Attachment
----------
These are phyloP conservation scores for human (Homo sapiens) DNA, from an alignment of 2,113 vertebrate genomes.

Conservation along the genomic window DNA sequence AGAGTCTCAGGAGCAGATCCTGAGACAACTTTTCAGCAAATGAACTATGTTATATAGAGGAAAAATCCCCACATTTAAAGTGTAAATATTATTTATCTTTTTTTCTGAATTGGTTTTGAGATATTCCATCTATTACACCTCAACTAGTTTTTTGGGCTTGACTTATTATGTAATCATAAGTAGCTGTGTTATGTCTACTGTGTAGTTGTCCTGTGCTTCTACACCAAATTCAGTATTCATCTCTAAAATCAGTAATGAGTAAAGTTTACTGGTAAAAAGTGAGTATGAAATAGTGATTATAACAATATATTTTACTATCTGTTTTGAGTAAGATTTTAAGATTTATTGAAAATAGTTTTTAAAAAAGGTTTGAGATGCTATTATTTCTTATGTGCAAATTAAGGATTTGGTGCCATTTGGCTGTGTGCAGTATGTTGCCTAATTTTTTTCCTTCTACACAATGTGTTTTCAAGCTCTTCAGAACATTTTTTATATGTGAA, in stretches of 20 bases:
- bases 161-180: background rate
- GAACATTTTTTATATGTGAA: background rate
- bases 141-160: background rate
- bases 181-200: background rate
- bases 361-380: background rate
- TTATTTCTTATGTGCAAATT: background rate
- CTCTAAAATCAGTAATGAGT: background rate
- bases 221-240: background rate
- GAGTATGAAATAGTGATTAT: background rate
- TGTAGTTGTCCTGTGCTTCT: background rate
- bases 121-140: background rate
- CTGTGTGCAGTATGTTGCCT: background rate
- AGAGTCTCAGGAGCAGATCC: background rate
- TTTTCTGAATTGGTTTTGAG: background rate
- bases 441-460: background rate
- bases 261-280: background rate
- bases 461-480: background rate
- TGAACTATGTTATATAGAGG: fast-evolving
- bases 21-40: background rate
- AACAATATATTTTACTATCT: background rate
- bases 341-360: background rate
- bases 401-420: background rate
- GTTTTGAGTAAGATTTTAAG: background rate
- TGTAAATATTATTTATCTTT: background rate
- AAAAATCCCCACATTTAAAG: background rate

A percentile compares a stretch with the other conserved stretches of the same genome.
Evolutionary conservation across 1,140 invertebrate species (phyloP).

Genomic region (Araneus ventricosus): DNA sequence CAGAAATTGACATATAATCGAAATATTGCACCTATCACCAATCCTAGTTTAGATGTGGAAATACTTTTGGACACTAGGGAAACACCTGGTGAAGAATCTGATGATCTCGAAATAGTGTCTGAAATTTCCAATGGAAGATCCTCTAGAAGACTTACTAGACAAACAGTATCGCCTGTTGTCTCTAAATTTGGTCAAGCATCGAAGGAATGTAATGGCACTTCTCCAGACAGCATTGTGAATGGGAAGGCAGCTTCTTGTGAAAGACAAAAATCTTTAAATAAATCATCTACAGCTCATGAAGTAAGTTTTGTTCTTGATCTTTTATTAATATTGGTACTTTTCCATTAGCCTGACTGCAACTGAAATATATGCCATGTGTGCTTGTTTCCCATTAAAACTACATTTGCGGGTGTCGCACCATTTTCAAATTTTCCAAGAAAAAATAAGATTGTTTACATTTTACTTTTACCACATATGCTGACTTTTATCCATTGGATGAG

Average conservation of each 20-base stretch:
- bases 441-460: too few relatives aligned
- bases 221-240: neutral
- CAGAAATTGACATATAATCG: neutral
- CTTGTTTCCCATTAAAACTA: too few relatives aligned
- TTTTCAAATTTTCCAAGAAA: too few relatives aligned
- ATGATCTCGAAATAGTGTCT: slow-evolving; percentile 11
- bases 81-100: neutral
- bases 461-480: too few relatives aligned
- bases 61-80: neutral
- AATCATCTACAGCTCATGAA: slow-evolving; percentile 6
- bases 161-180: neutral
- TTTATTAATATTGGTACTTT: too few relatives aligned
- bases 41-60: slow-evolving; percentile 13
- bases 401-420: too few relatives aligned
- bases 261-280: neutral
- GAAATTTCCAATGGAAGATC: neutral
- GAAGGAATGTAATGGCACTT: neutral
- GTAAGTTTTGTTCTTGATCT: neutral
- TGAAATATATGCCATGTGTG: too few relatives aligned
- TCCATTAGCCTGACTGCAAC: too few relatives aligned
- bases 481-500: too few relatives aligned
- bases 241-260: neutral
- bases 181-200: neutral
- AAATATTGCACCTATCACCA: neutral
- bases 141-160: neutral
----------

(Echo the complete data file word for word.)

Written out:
These are phyloP conservation scores for human (Homo sapiens) DNA, from an alignment of 2,113 vertebrate genomes.

Conservation along the genomic window DNA sequence AGAGTCTCAGGAGCAGATCCTGAGACAACTTTTCAGCAAATGAACTATGTTATATAGAGGAAAAATCCCCACATTTAAAGTGTAAATATTATTTATCTTTTTTTCTGAATTGGTTTTGAGATATTCCATCTATTACACCTCAACTAGTTTTTTGGGCTTGACTTATTATGTAATCATAAGTAGCTGTGTTATGTCTACTGTGTAGTTGTCCTGTGCTTCTACACCAAATTCAGTATTCATCTCTAAAATCAGTAATGAGTAAAGTTTACTGGTAAAAAGTGAGTATGAAATAGTGATTATAACAATATATTTTACTATCTGTTTTGAGTAAGATTTTAAGATTTATTGAAAATAGTTTTTAAAAAAGGTTTGAGATGCTATTATTTCTTATGTGCAAATTAAGGATTTGGTGCCATTTGGCTGTGTGCAGTATGTTGCCTAATTTTTTTCCTTCTACACAATGTGTTTTCAAGCTCTTCAGAACATTTTTTATATGTGAA, in stretches of 20 bases:
- bases 161-180: background rate
- GAACATTTTTTATATGTGAA: background rate
- bases 141-160: background rate
- bases 181-200: background rate
- bases 361-380: background rate
- TTATTTCTTATGTGCAAATT: background rate
- CTCTAAAATCAGTAATGAGT: background rate
- bases 221-240: background rate
- GAGTATGAAATAGTGATTAT: background rate
- TGTAGTTGTCCTGTGCTTCT: background rate
- bases 121-140: background rate
- CTGTGTGCAGTATGTTGCCT: background rate
- AGAGTCTCAGGAGCAGATCC: background rate
- TTTTCTGAATTGGTTTTGAG: background rate
- bases 441-460: background rate
- bases 261-280: background rate
- bases 461-480: background rate
- TGAACTATGTTATATAGAGG: fast-evolving
- bases 21-40: background rate
- AACAATATATTTTACTATCT: background rate
- bases 341-360: background rate
- bases 401-420: background rate
- GTTTTGAGTAAGATTTTAAG: background rate
- TGTAAATATTATTTATCTTT: background rate
- AAAAATCCCCACATTTAAAG: background rate

A percentile compares a stretch with the other conserved stretches of the same genome.
Evolutionary conservation across 1,140 invertebrate species (phyloP).

Genomic region (Araneus ventricosus): DNA sequence CAGAAATTGACATATAATCGAAATATTGCACCTATCACCAATCCTAGTTTAGATGTGGAAATACTTTTGGACACTAGGGAAACACCTGGTGAAGAATCTGATGATCTCGAAATAGTGTCTGAAATTTCCAATGGAAGATCCTCTAGAAGACTTACTAGACAAACAGTATCGCCTGTTGTCTCTAAATTTGGTCAAGCATCGAAGGAATGTAATGGCACTTCTCCAGACAGCATTGTGAATGGGAAGGCAGCTTCTTGTGAAAGACAAAAATCTTTAAATAAATCATCTACAGCTCATGAAGTAAGTTTTGTTCTTGATCTTTTATTAATATTGGTACTTTTCCATTAGCCTGACTGCAACTGAAATATATGCCATGTGTGCTTGTTTCCCATTAAAACTACATTTGCGGGTGTCGCACCATTTTCAAATTTTCCAAGAAAAAATAAGATTGTTTACATTTTACTTTTACCACATATGCTGACTTTTATCCATTGGATGAG

Average conservation of each 20-base stretch:
- bases 441-460: too few relatives aligned
- bases 221-240: neutral
- CAGAAATTGACATATAATCG: neutral
- CTTGTTTCCCATTAAAACTA: too few relatives aligned
- TTTTCAAATTTTCCAAGAAA: too few relatives aligned
- ATGATCTCGAAATAGTGTCT: slow-evolving; percentile 11
- bases 81-100: neutral
- bases 461-480: too few relatives aligned
- bases 61-80: neutral
- AATCATCTACAGCTCATGAA: slow-evolving; percentile 6
- bases 161-180: neutral
- TTTATTAATATTGGTACTTT: too few relatives aligned
- bases 41-60: slow-evolving; percentile 13
- bases 401-420: too few relatives aligned
- bases 261-280: neutral
- GAAATTTCCAATGGAAGATC: neutral
- GAAGGAATGTAATGGCACTT: neutral
- GTAAGTTTTGTTCTTGATCT: neutral
- TGAAATATATGCCATGTGTG: too few relatives aligned
- TCCATTAGCCTGACTGCAAC: too few relatives aligned
- bases 481-500: too few relatives aligned
- bases 241-260: neutral
- bases 181-200: neutral
- AAATATTGCACCTATCACCA: neutral
- bases 141-160: neutral